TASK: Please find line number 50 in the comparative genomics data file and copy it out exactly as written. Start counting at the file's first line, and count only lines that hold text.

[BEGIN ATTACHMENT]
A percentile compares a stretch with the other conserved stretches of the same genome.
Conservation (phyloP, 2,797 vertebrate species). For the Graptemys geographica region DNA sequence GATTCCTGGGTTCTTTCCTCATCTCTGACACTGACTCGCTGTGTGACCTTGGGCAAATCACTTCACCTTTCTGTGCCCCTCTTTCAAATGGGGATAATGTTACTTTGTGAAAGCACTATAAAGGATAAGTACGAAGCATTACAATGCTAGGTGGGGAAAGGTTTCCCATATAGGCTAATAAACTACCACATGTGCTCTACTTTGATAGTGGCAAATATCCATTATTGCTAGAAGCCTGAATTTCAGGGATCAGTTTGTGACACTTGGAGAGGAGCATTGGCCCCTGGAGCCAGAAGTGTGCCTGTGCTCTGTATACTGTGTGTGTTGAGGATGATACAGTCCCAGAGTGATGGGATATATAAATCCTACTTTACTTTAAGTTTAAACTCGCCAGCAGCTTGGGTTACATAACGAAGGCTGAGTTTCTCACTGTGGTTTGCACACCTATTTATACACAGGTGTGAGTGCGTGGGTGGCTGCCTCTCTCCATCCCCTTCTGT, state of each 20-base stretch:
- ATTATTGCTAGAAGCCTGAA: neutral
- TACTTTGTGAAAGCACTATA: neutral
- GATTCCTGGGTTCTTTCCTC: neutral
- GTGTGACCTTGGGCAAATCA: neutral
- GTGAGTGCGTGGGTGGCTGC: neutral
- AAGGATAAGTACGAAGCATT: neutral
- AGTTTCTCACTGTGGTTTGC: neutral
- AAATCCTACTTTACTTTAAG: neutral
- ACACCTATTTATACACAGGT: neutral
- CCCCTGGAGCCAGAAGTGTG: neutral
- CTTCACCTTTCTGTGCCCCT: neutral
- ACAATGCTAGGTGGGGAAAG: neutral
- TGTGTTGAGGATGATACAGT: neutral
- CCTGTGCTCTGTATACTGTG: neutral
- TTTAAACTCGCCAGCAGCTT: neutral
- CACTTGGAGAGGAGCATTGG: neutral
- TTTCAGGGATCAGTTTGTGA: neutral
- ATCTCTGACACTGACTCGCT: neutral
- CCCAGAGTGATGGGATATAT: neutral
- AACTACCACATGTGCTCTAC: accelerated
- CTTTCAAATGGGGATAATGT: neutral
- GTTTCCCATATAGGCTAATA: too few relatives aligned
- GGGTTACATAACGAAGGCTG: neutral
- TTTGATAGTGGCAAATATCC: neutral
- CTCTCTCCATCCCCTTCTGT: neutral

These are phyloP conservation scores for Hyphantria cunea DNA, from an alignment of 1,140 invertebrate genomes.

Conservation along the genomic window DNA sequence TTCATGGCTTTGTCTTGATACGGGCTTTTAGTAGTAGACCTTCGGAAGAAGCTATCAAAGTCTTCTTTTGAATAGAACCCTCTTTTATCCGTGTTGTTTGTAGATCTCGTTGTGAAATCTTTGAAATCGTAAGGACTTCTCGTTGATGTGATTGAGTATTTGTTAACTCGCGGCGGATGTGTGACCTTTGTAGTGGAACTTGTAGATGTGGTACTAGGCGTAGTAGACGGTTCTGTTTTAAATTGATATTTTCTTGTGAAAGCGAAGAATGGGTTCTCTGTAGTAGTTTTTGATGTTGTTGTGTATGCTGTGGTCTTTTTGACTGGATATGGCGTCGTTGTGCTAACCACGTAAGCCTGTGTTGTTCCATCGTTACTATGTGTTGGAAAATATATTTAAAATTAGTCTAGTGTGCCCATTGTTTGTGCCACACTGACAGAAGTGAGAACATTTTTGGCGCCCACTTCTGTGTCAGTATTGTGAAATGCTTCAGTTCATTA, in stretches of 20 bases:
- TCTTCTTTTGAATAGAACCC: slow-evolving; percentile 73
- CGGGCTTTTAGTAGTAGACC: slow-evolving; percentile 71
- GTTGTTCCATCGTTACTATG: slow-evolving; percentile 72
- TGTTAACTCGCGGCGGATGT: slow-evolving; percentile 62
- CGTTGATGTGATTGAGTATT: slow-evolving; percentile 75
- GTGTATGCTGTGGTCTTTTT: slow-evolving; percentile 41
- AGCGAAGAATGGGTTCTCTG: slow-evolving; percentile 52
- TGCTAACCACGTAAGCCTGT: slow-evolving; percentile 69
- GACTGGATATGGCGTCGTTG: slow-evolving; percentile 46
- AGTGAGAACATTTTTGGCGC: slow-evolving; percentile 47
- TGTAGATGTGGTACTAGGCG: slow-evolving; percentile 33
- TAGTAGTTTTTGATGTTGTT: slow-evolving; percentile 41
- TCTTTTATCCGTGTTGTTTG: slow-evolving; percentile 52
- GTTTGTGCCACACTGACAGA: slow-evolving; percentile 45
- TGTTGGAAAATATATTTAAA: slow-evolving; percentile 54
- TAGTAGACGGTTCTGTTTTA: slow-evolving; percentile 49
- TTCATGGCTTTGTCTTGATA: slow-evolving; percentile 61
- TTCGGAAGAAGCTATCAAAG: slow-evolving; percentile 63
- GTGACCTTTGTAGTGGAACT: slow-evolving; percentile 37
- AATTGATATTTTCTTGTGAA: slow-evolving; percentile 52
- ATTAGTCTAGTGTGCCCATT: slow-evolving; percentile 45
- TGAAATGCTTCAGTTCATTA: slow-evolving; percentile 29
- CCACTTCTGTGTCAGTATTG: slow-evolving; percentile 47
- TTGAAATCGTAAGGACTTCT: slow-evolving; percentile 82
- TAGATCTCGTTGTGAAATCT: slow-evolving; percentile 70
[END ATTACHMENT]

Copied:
- ATTAGTCTAGTGTGCCCATT: slow-evolving; percentile 45